Roche Limit: Clandestiny #5
by Michael Moreci, Kyle Charles, Matt Battaglia
Though it is not easy to describe why Roche Limit is appealing, there is absolutely something enthralling about this series. With a different look to the book through the art of Kyle Charles and Matt Battaglia’s colors, Clandestiny has been something completely new and incredibly dark. The final issue remains a balance of grounded and abstracted, pushing the series forward and leaving readers with much to consider until the next chapter.
The story in Clandestiny #5 meets up with where the arc started, with Sasha exiting the ship and declaring that she will stay behind to face the monster. While it worked as a great tease to the start of the series, returning to it after so much has happened is a great choice that adds some weight to the present circumstances. The crew has dwindled significantly and those left are not sure just what they should do. Battaglia’s colors continue to be incredibly impressive as the book’s mood and reading experience are largely the result of these choices. Both Battaglia and Charles lend to some of the book’s strongest moments by finding a way to capture the scene in unconventional but impactful ways.
The script Moreci has crafted for Roche Limit: Clandestiny is complex and yet the artists are able to provide so much in their visual story telling. In one incredible moment, as Sasha faces the monster the page slowly fades. First, the lines seem to disappear, and the colors leave forms of what was there, gradually decaying into a swirl of color.
This fifth and final issue of the arc has some action-filled moments, but less so than the previous two chapters. Still, the suspense created through Moreci’s script and the evil that Sasha faces are nearly as gripping as those issues. Michael Moreci has crafted not only some interesting characters in this arc, but some very curious ideas. In that way, the final issue dances between an action story and the kind of philosophy only found in science fiction. Talk of souls, the mystery of the anomaly and just what the monster truly is all fill the pages of the book. As such, there is a lot of depth here. Moreci is dealing with intricate ideas, which don’t fully come to fruition by the end of the story.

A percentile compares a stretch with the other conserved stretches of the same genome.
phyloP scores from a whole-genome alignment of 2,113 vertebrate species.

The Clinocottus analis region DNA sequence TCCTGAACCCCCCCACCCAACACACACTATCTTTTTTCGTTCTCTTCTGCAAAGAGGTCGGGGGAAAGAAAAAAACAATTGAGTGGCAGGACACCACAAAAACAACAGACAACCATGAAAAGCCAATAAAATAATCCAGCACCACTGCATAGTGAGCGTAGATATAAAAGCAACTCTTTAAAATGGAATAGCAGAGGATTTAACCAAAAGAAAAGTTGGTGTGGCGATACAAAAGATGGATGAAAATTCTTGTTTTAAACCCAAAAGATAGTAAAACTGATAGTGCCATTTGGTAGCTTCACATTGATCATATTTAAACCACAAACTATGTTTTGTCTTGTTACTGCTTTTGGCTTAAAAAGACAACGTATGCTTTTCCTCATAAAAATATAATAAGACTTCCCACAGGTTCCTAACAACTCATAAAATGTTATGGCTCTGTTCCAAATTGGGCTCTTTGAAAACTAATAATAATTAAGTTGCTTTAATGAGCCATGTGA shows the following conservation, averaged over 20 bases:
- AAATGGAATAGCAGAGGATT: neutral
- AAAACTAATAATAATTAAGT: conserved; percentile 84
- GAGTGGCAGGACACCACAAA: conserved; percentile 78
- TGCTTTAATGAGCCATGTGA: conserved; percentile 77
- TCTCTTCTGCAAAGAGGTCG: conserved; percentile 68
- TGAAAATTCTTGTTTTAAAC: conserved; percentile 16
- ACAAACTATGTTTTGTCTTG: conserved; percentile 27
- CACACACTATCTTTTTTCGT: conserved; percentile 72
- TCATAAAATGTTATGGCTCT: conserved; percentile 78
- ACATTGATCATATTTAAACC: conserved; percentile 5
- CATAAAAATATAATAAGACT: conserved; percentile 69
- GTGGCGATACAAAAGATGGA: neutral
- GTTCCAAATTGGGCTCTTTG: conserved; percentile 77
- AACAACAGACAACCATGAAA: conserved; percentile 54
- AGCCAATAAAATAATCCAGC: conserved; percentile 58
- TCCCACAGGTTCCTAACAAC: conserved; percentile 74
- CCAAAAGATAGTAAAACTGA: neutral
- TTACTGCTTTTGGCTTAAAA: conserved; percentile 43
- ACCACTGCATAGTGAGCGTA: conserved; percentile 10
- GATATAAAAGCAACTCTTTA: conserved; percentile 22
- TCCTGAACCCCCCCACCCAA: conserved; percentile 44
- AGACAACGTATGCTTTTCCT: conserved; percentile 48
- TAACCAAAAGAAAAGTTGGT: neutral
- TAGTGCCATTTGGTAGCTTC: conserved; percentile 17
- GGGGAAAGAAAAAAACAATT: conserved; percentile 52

Roche Limit: Clandestiny ends with a very strange reveal. This entire arc has been very interesting and very dark, dealing with human emotion, desire, and ideation mixed with savagery and violence. Charles’s art has been a great fit, and Battaglia has brought a color palette to give the whole thing a fantastic sensation. In the final pages, even more mysteries arise and, with a teaser final page giving a glimpse at what comes next, the creators leave readers with a lot to swallow and much to look forward to.